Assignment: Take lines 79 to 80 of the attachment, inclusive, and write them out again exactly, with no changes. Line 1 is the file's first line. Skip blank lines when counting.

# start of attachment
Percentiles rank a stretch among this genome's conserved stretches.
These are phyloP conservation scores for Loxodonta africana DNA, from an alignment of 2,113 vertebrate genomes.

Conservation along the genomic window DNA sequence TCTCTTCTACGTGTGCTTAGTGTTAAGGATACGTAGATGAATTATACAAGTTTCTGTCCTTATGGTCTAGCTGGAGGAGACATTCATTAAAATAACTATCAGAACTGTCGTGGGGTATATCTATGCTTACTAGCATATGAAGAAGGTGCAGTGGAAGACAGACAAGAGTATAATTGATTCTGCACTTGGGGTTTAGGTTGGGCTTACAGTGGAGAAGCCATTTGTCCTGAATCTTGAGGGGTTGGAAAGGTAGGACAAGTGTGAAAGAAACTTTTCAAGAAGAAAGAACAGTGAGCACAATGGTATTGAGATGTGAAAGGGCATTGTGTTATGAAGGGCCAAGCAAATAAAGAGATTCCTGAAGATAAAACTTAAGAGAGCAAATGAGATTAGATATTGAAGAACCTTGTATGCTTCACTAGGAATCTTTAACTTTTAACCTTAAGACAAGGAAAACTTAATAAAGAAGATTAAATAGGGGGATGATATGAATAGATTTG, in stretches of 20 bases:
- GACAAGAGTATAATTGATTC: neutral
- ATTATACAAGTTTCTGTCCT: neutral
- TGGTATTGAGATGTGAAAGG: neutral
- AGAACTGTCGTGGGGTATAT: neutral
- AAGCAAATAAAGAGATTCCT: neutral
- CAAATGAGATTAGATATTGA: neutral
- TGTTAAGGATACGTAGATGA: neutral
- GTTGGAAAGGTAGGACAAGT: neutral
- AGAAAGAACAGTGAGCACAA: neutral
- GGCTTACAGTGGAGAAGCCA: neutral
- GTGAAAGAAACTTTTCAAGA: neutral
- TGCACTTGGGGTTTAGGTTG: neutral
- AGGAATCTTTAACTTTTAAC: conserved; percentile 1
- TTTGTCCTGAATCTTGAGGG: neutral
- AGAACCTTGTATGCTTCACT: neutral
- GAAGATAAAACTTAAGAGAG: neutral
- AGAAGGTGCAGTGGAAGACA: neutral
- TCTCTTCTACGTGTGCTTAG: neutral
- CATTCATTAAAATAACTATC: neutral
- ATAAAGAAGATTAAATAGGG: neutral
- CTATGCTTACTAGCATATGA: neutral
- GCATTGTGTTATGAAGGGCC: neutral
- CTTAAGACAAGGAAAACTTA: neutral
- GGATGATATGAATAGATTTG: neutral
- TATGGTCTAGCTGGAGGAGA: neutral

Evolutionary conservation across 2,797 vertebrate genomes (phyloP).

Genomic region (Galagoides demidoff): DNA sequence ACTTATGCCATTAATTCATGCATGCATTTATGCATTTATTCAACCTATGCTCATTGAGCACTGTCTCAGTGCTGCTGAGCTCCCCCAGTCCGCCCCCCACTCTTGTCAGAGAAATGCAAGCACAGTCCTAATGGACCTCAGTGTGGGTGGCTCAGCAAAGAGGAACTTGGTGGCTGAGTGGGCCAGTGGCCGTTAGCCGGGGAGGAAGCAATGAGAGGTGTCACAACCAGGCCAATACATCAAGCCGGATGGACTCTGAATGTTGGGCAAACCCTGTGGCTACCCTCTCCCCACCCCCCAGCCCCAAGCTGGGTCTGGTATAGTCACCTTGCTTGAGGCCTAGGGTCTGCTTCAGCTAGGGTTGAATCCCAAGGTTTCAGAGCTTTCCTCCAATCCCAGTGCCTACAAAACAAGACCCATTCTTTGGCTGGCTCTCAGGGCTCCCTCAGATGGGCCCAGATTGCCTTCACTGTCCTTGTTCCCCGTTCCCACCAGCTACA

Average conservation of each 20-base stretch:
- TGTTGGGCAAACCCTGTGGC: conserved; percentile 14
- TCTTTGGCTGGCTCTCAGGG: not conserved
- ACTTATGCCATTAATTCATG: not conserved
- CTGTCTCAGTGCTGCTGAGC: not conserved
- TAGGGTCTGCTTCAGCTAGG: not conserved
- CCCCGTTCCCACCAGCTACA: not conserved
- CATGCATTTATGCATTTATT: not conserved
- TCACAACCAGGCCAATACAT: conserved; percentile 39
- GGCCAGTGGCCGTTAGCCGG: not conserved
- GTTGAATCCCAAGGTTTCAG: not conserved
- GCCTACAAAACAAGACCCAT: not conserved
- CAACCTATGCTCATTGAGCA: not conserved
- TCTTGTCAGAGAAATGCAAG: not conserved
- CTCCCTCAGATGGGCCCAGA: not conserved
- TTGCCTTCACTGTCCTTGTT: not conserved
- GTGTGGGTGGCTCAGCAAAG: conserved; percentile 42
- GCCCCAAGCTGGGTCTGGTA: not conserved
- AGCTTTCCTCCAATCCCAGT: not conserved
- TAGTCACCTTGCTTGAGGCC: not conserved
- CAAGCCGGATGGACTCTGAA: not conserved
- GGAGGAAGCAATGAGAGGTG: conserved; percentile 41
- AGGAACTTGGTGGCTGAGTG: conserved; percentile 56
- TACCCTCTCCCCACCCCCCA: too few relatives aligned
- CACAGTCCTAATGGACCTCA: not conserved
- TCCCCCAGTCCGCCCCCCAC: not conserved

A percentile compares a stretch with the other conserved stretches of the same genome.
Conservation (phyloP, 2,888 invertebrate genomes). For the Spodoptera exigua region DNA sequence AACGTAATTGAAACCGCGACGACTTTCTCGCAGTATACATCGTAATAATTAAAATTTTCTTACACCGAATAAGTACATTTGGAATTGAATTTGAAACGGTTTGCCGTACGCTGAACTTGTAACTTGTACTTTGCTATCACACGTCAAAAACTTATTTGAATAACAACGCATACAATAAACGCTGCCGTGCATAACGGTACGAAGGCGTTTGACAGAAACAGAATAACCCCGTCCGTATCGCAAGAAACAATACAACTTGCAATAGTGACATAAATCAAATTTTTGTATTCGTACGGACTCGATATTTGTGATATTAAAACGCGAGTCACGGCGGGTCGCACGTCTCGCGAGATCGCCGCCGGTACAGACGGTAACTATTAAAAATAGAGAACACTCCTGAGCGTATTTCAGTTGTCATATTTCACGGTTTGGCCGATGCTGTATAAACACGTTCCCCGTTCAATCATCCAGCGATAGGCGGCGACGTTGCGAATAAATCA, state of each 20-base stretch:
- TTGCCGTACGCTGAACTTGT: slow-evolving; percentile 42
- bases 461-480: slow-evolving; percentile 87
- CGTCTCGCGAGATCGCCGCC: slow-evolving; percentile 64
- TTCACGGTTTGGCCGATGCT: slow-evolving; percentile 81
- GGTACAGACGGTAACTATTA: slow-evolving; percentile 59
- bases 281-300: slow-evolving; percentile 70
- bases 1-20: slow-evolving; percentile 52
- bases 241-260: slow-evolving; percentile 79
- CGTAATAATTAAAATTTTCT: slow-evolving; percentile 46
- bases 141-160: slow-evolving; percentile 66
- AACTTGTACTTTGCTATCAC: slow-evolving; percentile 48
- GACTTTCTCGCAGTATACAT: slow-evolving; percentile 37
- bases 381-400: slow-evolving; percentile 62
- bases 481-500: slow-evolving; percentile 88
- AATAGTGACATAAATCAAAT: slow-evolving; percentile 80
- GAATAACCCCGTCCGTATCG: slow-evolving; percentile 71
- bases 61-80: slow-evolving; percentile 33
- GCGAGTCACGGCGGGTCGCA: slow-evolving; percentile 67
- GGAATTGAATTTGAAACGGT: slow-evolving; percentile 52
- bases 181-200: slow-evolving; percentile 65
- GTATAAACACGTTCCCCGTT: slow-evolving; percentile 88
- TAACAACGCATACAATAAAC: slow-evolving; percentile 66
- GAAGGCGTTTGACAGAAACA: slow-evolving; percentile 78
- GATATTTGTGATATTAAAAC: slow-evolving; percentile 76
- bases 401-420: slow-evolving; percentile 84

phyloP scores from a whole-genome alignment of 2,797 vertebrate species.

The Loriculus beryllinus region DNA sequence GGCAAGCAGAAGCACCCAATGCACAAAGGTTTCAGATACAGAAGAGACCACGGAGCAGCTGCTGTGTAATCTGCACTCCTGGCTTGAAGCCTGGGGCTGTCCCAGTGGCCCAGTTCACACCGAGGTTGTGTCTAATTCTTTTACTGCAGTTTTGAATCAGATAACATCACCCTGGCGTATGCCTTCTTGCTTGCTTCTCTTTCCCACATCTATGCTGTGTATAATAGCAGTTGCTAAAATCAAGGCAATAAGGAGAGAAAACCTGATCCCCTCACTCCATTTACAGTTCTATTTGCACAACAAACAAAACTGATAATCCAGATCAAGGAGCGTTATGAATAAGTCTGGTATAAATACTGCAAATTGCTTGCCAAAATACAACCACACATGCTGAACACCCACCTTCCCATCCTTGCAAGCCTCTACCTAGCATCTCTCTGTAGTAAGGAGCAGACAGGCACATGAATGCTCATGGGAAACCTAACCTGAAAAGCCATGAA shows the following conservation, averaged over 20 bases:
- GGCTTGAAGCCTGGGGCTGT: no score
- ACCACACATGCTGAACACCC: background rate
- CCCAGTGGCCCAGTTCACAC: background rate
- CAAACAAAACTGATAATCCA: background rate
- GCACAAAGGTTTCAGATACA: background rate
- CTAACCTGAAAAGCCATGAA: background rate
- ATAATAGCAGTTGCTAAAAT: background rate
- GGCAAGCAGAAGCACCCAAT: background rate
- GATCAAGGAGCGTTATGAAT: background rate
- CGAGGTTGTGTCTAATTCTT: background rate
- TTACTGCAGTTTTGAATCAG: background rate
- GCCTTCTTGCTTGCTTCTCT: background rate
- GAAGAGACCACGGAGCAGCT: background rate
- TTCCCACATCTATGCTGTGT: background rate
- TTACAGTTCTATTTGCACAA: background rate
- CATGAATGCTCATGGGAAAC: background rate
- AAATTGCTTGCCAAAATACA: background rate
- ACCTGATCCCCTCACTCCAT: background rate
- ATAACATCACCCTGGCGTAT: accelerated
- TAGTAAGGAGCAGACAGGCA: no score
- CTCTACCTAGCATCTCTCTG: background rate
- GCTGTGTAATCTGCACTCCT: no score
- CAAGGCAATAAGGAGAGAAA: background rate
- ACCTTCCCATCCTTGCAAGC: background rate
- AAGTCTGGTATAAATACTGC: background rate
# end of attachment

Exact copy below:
- GTATAAACACGTTCCCCGTT: slow-evolving; percentile 88
- TAACAACGCATACAATAAAC: slow-evolving; percentile 66